Fun facts from the life of Victorian novelist George Eliot, author of Middlemarch
1. She received £20 for her first book – which was a translation of a work of biblical scholarship. Before she reinvented herself as ‘George Eliot’, Mary Anne Evans (it’s also been spelled Mary Ann and Marian) was a translator of German works of ‘Higher Criticism’. Although of course she never attended university – no woman could until later in the century – Evans was exceedingly well-educated and undertook the translation of David Strauss’ Das Leben Jesu, or ‘Life of Jesus’, when she was in her mid-twenties. The book was controversial because it claimed that although a historical Jesus had probably existed, he was not the son of God.
2. She is the first person to refer to modern tennis and to ‘pop’ music. The Oxford English Dictionary credits Eliot with the earliest known references to both lawn tennis (in 1878) and ‘pop’ in relation to music (in 1862).
3. At one time George Eliot was close to celebrated evolutionary biologist Herbert Spencer. But Spencer was supposedly put off by Eliot’s unconventional looks, which were often remarked upon. Henry James said she was ‘magnificently ugly, deliciously hideous’, a ‘great horse-faced bluestocking’, while William Michael Rossetti, brother of his two more famous siblings, Dante Gabriel and Christina, remarked that Eliot was ‘a woman with next to no feminine beauty or charm or of countenance or person’. Ouch. Female commentators often agreed with these descriptions, but none could deny Eliot’s prodigious intellect.
4. For her novel Romola she received the then-record payment for a novel of £10,000. By 1862, Eliot was the leading female novelist in Britain and the success of works such as Adam Bede and The Mill on the Floss had made her hot property. For her ambitious 1862-3 novel Romola – set in fifteenth-century Florence around the time of the infamous ‘Bonfire of the Vanities’ – she earned the biggest publisher’s advance that had yet been bestowed upon a novelist. Romola is, however, now among Eliot’s least-known works, along with Felix Holt, the Radical, about the First Reform Act of 1832 and the political upheaval attending it. Eliot was by this stage a literary superstar: when Thomas Hardy’s Far from the Madding Crowd was published anonymously in 1874, some people thought Eliot was the author. Eliot is now best-remembered for Middlemarch, her masterpiece (which we include in our pick of the best Victorian novels), though her novels Adam Bede, The Mill on the Floss, Silas Marner, and Daniel Deronda continue to find admiring readers.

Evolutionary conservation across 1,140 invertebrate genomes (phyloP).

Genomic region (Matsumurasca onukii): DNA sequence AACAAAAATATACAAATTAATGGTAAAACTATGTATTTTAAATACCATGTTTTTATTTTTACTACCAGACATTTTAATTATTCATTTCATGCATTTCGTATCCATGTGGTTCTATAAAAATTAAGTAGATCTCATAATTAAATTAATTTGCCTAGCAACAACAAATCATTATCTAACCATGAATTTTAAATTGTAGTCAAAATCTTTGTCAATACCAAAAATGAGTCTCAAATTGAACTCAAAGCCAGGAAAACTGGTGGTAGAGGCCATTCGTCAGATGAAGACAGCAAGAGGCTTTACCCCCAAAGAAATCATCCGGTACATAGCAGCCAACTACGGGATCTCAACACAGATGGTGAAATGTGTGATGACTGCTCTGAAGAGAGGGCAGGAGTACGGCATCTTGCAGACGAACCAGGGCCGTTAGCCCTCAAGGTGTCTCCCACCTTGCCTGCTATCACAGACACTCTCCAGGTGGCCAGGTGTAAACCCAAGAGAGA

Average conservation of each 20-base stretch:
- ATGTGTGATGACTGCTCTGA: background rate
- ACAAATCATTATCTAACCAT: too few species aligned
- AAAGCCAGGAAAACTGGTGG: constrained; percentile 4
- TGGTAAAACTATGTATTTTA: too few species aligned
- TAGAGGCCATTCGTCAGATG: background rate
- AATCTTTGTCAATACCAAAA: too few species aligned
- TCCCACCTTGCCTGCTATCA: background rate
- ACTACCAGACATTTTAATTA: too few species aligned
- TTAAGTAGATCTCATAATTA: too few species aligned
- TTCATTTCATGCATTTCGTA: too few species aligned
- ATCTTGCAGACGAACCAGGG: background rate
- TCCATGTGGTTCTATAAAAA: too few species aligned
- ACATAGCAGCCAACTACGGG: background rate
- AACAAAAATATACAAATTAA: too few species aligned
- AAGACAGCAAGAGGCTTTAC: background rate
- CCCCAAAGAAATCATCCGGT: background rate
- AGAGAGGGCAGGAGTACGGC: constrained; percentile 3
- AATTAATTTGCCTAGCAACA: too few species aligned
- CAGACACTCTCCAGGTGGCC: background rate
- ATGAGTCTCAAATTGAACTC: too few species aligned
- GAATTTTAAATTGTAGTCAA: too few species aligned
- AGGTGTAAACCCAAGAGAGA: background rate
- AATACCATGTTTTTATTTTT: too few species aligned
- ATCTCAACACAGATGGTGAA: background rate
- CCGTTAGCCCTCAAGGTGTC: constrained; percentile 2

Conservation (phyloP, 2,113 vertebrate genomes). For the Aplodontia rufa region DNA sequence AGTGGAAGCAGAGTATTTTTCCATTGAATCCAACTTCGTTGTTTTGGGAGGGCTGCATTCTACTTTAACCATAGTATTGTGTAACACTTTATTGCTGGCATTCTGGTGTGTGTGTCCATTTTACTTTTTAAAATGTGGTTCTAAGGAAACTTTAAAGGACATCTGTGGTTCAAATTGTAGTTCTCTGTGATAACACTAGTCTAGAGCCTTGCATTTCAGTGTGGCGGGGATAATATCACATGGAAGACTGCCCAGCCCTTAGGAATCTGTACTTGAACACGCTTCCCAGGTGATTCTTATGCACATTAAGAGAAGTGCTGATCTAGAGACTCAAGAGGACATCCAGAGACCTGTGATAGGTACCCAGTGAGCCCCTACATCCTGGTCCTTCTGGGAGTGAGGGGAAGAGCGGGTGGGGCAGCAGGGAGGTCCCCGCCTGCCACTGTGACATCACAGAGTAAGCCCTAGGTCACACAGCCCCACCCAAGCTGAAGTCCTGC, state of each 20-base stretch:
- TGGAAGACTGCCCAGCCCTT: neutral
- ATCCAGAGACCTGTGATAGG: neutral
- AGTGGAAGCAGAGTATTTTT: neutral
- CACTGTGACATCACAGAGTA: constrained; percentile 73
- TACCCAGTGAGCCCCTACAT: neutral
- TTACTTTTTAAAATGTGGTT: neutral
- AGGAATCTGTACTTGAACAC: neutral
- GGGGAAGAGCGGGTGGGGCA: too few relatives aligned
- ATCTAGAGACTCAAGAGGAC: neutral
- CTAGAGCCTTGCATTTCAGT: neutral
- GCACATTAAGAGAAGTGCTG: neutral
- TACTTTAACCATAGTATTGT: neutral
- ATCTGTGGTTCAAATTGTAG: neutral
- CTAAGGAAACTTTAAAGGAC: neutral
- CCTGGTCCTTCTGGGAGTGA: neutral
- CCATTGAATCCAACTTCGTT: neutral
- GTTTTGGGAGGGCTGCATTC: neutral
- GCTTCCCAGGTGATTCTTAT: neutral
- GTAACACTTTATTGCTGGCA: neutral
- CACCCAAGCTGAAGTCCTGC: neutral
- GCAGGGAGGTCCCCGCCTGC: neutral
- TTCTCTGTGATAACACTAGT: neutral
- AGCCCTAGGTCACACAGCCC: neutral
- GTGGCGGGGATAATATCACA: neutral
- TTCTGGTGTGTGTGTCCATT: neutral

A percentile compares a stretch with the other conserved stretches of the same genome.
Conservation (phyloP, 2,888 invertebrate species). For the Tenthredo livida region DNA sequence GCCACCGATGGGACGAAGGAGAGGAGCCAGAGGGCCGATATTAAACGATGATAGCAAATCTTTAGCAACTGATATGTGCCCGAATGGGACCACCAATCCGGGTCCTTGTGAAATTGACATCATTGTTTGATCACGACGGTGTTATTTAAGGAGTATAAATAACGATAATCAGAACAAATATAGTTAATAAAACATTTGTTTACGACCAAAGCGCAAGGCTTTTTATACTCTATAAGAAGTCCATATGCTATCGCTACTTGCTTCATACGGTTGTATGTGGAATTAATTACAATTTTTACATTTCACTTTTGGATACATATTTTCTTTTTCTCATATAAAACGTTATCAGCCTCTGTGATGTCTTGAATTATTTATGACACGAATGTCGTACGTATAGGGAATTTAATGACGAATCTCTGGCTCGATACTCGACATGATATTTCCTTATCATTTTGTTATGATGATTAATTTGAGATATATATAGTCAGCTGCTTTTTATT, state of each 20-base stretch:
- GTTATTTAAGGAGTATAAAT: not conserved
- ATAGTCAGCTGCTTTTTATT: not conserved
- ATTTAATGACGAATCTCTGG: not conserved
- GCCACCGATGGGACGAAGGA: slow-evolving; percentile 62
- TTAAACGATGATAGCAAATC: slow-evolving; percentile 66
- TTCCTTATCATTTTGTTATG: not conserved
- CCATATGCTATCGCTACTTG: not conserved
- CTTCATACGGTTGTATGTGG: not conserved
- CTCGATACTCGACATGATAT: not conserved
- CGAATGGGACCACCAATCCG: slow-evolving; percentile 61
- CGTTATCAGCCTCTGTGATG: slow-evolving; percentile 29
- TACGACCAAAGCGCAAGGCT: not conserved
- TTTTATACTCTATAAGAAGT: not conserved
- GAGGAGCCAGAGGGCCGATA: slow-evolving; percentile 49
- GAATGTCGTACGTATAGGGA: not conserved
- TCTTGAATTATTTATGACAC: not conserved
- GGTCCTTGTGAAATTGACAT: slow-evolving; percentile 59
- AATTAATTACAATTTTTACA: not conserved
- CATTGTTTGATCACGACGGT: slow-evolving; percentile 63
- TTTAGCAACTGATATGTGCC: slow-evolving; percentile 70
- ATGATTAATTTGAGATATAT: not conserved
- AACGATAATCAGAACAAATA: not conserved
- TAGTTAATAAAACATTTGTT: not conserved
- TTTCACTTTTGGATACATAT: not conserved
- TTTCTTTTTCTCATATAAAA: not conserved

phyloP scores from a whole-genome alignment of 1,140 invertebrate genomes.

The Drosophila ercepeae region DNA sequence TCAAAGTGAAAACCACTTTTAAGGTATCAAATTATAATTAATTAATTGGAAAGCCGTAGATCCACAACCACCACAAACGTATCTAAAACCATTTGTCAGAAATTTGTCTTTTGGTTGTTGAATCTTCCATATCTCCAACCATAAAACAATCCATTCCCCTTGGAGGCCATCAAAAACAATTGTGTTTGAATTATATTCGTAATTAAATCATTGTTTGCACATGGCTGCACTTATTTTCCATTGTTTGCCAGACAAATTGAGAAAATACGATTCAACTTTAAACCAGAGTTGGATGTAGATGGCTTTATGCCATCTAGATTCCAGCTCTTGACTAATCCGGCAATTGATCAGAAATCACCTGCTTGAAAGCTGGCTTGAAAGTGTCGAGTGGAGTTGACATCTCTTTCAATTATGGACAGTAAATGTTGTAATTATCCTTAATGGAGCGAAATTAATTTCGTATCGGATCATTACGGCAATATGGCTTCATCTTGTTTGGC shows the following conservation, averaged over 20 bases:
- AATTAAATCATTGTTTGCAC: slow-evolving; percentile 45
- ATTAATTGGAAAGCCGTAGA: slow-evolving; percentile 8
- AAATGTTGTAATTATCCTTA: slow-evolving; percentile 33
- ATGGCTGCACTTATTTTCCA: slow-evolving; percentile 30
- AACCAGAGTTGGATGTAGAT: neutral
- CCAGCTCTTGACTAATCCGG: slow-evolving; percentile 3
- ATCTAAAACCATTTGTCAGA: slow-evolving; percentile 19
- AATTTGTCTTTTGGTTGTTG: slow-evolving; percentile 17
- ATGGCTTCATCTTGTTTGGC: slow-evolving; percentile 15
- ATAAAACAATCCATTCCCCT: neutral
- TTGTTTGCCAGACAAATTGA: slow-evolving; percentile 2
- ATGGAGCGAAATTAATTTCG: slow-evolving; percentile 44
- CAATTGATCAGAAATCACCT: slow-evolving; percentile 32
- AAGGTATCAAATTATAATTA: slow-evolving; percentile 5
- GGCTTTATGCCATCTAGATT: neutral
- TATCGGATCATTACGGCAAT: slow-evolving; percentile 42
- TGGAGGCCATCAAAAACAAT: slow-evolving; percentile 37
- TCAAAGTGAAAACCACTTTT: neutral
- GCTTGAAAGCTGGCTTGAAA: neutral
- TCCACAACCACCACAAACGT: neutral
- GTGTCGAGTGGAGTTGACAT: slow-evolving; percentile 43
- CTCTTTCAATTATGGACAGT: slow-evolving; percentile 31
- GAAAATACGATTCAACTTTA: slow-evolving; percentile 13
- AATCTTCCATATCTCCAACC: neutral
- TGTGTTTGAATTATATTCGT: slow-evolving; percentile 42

5. On her gravestone in Highgate Cemetery, the name ‘George Eliot’ appears in quotation marks; her real name is given, but it isn’t Evans. Marian Evans/George Eliot lived for over twenty years as the common-law wife of Victorian critic and man of letters, G. H. Lewes. Between them, they helped to define the literary tastes of the era. However, Lewes was already in an open marriage and could not obtain a divorce from his wife, so he and Evans could never marry in the eyes of the law. They lived together, however, until Lewes’s death in 1878. A couple of years later, ‘George Eliot’ married a man named John Walter Cross. It’s one of the more curious facts about her life that, when she died a few months after the wedding, in 1880, she died as ‘Mary Ann Cross’, so that is the (official) name on her gravestone in Highgate Cemetery – the illustrious final resting place of many other noted figures, including Karl Marx and Douglas Adams.
Image: George Eliot, via Wikimedia Commons.